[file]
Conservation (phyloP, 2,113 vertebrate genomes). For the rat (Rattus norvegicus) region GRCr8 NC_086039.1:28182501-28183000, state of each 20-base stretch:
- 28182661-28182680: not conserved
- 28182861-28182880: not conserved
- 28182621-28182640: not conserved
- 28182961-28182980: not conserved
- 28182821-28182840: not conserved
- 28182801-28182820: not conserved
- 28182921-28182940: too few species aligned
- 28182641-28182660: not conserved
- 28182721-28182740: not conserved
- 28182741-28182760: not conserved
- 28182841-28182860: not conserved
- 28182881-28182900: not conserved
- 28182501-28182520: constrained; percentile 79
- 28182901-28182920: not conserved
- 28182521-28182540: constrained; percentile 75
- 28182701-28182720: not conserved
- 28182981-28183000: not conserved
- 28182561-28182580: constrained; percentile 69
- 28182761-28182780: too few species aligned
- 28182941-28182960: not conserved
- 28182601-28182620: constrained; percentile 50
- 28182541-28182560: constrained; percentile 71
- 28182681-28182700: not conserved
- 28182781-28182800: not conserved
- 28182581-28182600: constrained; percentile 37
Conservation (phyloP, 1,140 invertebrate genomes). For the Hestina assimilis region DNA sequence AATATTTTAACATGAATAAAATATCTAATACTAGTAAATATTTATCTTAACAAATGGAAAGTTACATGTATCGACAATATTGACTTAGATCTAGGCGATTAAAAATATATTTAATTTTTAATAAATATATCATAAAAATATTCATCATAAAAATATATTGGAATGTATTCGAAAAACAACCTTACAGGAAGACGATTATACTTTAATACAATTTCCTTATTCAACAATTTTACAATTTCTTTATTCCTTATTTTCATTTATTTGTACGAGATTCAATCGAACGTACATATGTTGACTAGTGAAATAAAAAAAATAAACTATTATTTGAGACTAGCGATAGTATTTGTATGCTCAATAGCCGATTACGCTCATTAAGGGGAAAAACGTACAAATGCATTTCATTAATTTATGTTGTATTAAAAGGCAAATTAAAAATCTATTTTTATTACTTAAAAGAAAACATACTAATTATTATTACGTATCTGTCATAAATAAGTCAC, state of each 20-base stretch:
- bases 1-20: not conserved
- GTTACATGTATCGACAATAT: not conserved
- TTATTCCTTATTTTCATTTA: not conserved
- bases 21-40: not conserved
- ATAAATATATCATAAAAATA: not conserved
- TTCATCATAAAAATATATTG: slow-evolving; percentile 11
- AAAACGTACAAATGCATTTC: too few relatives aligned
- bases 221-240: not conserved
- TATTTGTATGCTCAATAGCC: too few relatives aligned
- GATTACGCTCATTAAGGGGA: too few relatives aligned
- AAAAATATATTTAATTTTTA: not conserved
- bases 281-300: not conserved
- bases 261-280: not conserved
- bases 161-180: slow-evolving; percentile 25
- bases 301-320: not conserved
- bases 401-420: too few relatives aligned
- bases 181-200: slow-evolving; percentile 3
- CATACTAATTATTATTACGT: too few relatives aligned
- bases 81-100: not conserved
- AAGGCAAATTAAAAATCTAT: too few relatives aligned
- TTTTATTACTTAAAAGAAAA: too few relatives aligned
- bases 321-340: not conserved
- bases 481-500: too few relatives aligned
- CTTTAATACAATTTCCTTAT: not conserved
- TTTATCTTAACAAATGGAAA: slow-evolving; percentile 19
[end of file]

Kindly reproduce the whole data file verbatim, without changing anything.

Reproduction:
Conservation (phyloP, 2,113 vertebrate genomes). For the rat (Rattus norvegicus) region GRCr8 NC_086039.1:28182501-28183000, state of each 20-base stretch:
- 28182661-28182680: not conserved
- 28182861-28182880: not conserved
- 28182621-28182640: not conserved
- 28182961-28182980: not conserved
- 28182821-28182840: not conserved
- 28182801-28182820: not conserved
- 28182921-28182940: too few species aligned
- 28182641-28182660: not conserved
- 28182721-28182740: not conserved
- 28182741-28182760: not conserved
- 28182841-28182860: not conserved
- 28182881-28182900: not conserved
- 28182501-28182520: constrained; percentile 79
- 28182901-28182920: not conserved
- 28182521-28182540: constrained; percentile 75
- 28182701-28182720: not conserved
- 28182981-28183000: not conserved
- 28182561-28182580: constrained; percentile 69
- 28182761-28182780: too few species aligned
- 28182941-28182960: not conserved
- 28182601-28182620: constrained; percentile 50
- 28182541-28182560: constrained; percentile 71
- 28182681-28182700: not conserved
- 28182781-28182800: not conserved
- 28182581-28182600: constrained; percentile 37
Conservation (phyloP, 1,140 invertebrate genomes). For the Hestina assimilis region DNA sequence AATATTTTAACATGAATAAAATATCTAATACTAGTAAATATTTATCTTAACAAATGGAAAGTTACATGTATCGACAATATTGACTTAGATCTAGGCGATTAAAAATATATTTAATTTTTAATAAATATATCATAAAAATATTCATCATAAAAATATATTGGAATGTATTCGAAAAACAACCTTACAGGAAGACGATTATACTTTAATACAATTTCCTTATTCAACAATTTTACAATTTCTTTATTCCTTATTTTCATTTATTTGTACGAGATTCAATCGAACGTACATATGTTGACTAGTGAAATAAAAAAAATAAACTATTATTTGAGACTAGCGATAGTATTTGTATGCTCAATAGCCGATTACGCTCATTAAGGGGAAAAACGTACAAATGCATTTCATTAATTTATGTTGTATTAAAAGGCAAATTAAAAATCTATTTTTATTACTTAAAAGAAAACATACTAATTATTATTACGTATCTGTCATAAATAAGTCAC, state of each 20-base stretch:
- bases 1-20: not conserved
- GTTACATGTATCGACAATAT: not conserved
- TTATTCCTTATTTTCATTTA: not conserved
- bases 21-40: not conserved
- ATAAATATATCATAAAAATA: not conserved
- TTCATCATAAAAATATATTG: slow-evolving; percentile 11
- AAAACGTACAAATGCATTTC: too few relatives aligned
- bases 221-240: not conserved
- TATTTGTATGCTCAATAGCC: too few relatives aligned
- GATTACGCTCATTAAGGGGA: too few relatives aligned
- AAAAATATATTTAATTTTTA: not conserved
- bases 281-300: not conserved
- bases 261-280: not conserved
- bases 161-180: slow-evolving; percentile 25
- bases 301-320: not conserved
- bases 401-420: too few relatives aligned
- bases 181-200: slow-evolving; percentile 3
- CATACTAATTATTATTACGT: too few relatives aligned
- bases 81-100: not conserved
- AAGGCAAATTAAAAATCTAT: too few relatives aligned
- TTTTATTACTTAAAAGAAAA: too few relatives aligned
- bases 321-340: not conserved
- bases 481-500: too few relatives aligned
- CTTTAATACAATTTCCTTAT: not conserved
- TTTATCTTAACAAATGGAAA: slow-evolving; percentile 19